Comparison with TLA+

The previous part of this book focused on model checking runnable actor systems. Stateright is also able to model check higher level designs via "abstract models," much like a traditional model checker. This chapter compares two abstract models of the two-phase commit protocol: one written in a language called TLA+ and the other written in Rust. The chapter exists to assist those who are already familiar with TLA+, so feel free to skip if you are not familiar with TLA+.


The TLA+ model comes from the paper "Consensus on transaction commit" by Jim Gray and Leslie Lamport and is used in accordance with the ACM's Software Copyright Notice. It has been adapted slightly for this book. Here are the copyright details from the paper:

Copyright 2005 by the Association for Computing Machinery, Inc. Permission to make digital or hard copies of part or all of this work for personal or classroom use is granted without fee provided that copies are not made or distributed for profit or commercial advantage and that copies bear this notice and the full citation on the first page. Copyrights for components of this work owned by others than ACM must be honored. Abstracting with credit is permitted. To copy otherwise, to republish, to post on servers, or to redistribute to lists, requires prior specific permission and/or a fee. Request permissions from Publications Dept, ACM Inc., fax +1 (212) 869-0481, or


Jim Gray and Leslie Lamport. 2006. Consensus on transaction commit. ACM Trans. Database Syst. 31, 1 (March 2006), 133–160. DOI:

Lecture 6 of Leslie Lamport's TLA+ Video Course is recommended for an additional overview of the specification.

Unique Benefits of Each

Before getting to the code, it is valuable to highlight that while the functionality of TLC (the model checker for TLA+) and Stateright overlap to some degree, each has unique benefits. Enumerating some of these can assist with deciding when to use each solution.

Unique benefits of TLC/TLA+:

  • Brevity: TLA+ is more concise than Rust.
  • State Reduction: TLC supports symmetry reduction.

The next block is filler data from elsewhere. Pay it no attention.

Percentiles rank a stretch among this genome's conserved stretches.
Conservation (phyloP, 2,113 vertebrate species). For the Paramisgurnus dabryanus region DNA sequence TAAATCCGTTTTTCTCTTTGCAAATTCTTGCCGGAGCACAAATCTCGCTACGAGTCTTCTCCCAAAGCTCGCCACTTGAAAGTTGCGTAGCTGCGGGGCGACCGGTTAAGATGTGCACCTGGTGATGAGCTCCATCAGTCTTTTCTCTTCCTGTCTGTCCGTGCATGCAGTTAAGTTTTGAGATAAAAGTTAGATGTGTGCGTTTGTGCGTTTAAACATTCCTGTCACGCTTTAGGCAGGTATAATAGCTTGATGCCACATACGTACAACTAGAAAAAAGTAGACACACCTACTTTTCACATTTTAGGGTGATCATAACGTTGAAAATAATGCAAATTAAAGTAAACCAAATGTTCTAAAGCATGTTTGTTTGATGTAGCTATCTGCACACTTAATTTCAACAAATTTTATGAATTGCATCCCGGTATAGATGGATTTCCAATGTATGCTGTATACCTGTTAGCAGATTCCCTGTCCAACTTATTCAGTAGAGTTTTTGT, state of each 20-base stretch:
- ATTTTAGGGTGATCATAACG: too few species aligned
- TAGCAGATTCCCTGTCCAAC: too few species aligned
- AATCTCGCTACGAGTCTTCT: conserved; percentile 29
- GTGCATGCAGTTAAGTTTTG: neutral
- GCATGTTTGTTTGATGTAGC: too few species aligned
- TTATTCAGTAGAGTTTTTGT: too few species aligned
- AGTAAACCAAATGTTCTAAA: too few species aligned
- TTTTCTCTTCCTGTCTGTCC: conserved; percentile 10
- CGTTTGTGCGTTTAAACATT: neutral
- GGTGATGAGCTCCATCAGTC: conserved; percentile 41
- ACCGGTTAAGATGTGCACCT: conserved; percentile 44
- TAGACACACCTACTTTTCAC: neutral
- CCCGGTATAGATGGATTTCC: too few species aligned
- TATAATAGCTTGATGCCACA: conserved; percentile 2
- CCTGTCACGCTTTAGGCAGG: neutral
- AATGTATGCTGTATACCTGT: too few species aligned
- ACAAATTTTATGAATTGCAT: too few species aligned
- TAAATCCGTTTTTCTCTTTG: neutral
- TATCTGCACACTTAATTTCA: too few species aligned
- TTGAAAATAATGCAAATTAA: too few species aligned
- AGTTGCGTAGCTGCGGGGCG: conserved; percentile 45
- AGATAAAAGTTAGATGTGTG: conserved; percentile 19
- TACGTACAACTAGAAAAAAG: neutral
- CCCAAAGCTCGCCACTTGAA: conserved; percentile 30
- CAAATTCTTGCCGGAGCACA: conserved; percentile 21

• Features: TLC supports arbitrarily complex temporal properties including fairness.
  • Features: TLC supports refinement mapping between models.

Unique benefits of Stateright/Rust:

  • Additional Verification: With Stateright your model and final implementation are encouraged to share code. This eliminates a possible failure mode whereby a model and it's resulting production system implementation deviate.
  • Reuse and Extensibility: Rust has a far larger library ecosystem and is arguably more amenable to reuse than TLA+. For example, Stateright's code for defining a system's operational semantics are not built into the model checker and could be provided as an external library. The same can be said about the included register semantics, linearizability tester, and actor model to name a few other examples. More generally the entire Rust crate registry (with tens of thousands of libraries) is at your disposal. In contrast, the pattern for reuse in TLA+ is copy-paste-modify, and the number of reusable modules is relatively small.
  • Checker Performance: Stateright tends to be faster and offers additional optimization possibilities such as replacing a set with a bit vector for example. While TLC allows you to override modules with Java implementations, doing so is relatively cumbersome and rarely used.
  • Final Implementation Performance: As a more auxiliary benefit, Stateright can serve as a stress test for your final implementation, identifying regressions and also facilitating performance investigation.
  • Features: Stateright offers "sometimes" properties that serve to sanity check that expected outcomes are possible. These are less powerful than temporal properties but serve a slightly different purpose because examples of these properties being met are included in the checker discoveries. You can simulate these in TLC by introducing false "invariants," but they need to be commented out and periodically run, which is more cumbersome.